[ID] => 9808
[post_author] => 34
[post_date] => 2018-07-30 09:16:01
[post_date_gmt] => 2018-07-30 08:16:01
[post_content] => Back in the day – 1988 to be precise – HCB’s directors were kind enough to give us all a few weeks off in summer and we produced a combined July/August issue. Of late that has not been the case, with July now devoted to the annual Tank Guide.
Thirty years ago, the July/August issue also majored on tank containers – then a sector still waiting to reach maturity, if not exactly still in its infancy. The number included our annual listing of tank lessor and operator fleets – then still without the backing of official trade association numbers – and it is interesting to look through and see which major names are no longer with us, at least in the same configuration. We did not attempt to list tank manufacturers in those days but reading through the editorial pieces one fact jumps straight out: there is absolutely no mention of China.
In recent years we have come to recognise the supremacy of Chinese engineering firms in terms of the manufacturing of new tanks and, as we commented on in the July 2018 issue, China Railway and other local firms are now taking on an increasing role in terms of tank ownership and operation.
In our regulatory coverage 30 years ago, shippers and carriers in the US were wondering how they would ever come to grips with the new packaging standards included in the HM-181 rulemaking. Those coming fresh to the business make hear passing comment made to this mythical docket and may wonder what the fuss was all about, but it is important to understand how revolutionary the ideas were to industry in the US at the time.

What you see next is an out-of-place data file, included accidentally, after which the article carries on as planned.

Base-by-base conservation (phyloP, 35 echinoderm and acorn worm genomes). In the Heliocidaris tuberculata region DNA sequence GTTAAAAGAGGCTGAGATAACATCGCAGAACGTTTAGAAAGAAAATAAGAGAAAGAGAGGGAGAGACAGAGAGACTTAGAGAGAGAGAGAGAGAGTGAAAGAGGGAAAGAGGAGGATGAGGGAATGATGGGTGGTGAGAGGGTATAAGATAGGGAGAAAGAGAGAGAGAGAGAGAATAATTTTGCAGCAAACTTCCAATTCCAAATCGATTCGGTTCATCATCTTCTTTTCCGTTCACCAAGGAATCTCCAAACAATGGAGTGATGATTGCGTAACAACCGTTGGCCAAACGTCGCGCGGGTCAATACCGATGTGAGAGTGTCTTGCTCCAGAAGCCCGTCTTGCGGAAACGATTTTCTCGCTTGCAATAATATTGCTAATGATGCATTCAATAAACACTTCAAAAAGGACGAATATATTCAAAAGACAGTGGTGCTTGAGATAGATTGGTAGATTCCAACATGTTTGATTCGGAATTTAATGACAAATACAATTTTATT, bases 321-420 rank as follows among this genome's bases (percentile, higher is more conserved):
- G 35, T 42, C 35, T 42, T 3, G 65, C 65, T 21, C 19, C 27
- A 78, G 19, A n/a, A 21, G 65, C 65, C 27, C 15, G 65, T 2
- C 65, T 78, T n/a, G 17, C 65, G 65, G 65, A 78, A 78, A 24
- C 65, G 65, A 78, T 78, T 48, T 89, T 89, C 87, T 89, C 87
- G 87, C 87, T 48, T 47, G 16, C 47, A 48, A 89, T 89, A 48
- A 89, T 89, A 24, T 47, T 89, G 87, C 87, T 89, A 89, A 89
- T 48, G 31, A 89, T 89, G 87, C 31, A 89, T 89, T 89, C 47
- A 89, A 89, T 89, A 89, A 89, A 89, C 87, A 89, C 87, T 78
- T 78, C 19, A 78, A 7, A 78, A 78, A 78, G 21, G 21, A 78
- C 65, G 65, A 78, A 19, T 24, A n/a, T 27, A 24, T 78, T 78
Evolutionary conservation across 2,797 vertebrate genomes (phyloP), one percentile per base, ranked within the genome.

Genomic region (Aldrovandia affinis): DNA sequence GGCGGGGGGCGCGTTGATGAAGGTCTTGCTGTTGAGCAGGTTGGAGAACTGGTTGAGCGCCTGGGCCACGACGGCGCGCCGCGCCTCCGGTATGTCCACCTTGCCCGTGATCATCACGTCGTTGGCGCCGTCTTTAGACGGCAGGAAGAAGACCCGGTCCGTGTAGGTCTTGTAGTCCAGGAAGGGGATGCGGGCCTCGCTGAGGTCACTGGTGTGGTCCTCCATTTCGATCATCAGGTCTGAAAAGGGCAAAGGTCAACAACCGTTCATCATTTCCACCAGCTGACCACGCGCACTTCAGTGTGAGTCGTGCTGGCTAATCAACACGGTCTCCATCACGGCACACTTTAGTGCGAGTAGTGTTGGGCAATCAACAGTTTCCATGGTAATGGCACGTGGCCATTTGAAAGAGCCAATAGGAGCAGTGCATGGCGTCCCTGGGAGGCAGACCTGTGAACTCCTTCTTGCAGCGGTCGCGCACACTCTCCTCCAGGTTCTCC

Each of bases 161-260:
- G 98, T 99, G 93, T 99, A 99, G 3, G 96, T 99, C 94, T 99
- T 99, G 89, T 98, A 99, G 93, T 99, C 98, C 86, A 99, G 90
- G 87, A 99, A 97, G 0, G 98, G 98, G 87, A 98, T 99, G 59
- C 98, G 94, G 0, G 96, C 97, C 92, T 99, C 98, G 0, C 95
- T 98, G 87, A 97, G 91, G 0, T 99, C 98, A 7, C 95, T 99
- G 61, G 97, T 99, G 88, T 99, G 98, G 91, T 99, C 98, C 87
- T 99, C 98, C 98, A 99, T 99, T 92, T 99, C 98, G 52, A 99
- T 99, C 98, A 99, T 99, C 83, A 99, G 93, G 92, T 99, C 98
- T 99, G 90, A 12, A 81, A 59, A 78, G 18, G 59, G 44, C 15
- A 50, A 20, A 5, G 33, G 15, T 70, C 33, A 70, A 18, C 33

Vince Vitollo reported back from the HMAC (now DGAC) annual conference, where the subject had been widely discussed. The worry was that the procedures for adopting new provisions into the Hazardous Materials Regulations in the US would not be able to cope with the volume of amendments emanating from the UN Committee of Experts. As it happens, not only did the consultation process carried out in relation to HM-181 generate a huge amount of information about the distribution of hazardous materials in the US but it also encouraged the authorities and industry to agree how to manage the process of advanced notice of proposals for amendment.
Indeed, that process has served US industry well ever since and it is only in the past 18 months, with the current US administration being hostile to what it sees as the “additional burden” of regulations, that US regulatory activity has slowed down.
What happens when there is a weaker drive for regulatory harmonisation was also illustrated in our issue of 30 years ago, with news that the Austrian government had unilaterally imposed a number of special controls on the land transport of dangerous goods. There will be those involved in such transport operations across the European mainland who will not be at all surprised to see that it was Austria that had been the first to push the boundaries of what was then marginal 10 599 of ADR – the equivalent to today’s paragraph 1.9.3(a) and (d), which allows states to impose additional provisions under certain conditions.
Our very own rapporteur, ‘HJK’, mentioned 30 years ago that WP15 might have to define those conditions more precisely if pan-European harmonisation was to be maintained.
[post_title] => 30 Years Ago: July/August 1988
[post_status] => publish
[comment_status] => open
[ping_status] => open
[post_name] => 30-years-ago-julyaugust-1988
[post_modified] => 2018-07-02 18:19:40
[post_modified_gmt] => 2018-07-02 17:19:40
[post_parent] => 0
[guid] => https://www.hcblive.com/?p=9808
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30 Years Ago: July/August 1988
// By Peter Mackay on 30 Jul 2018
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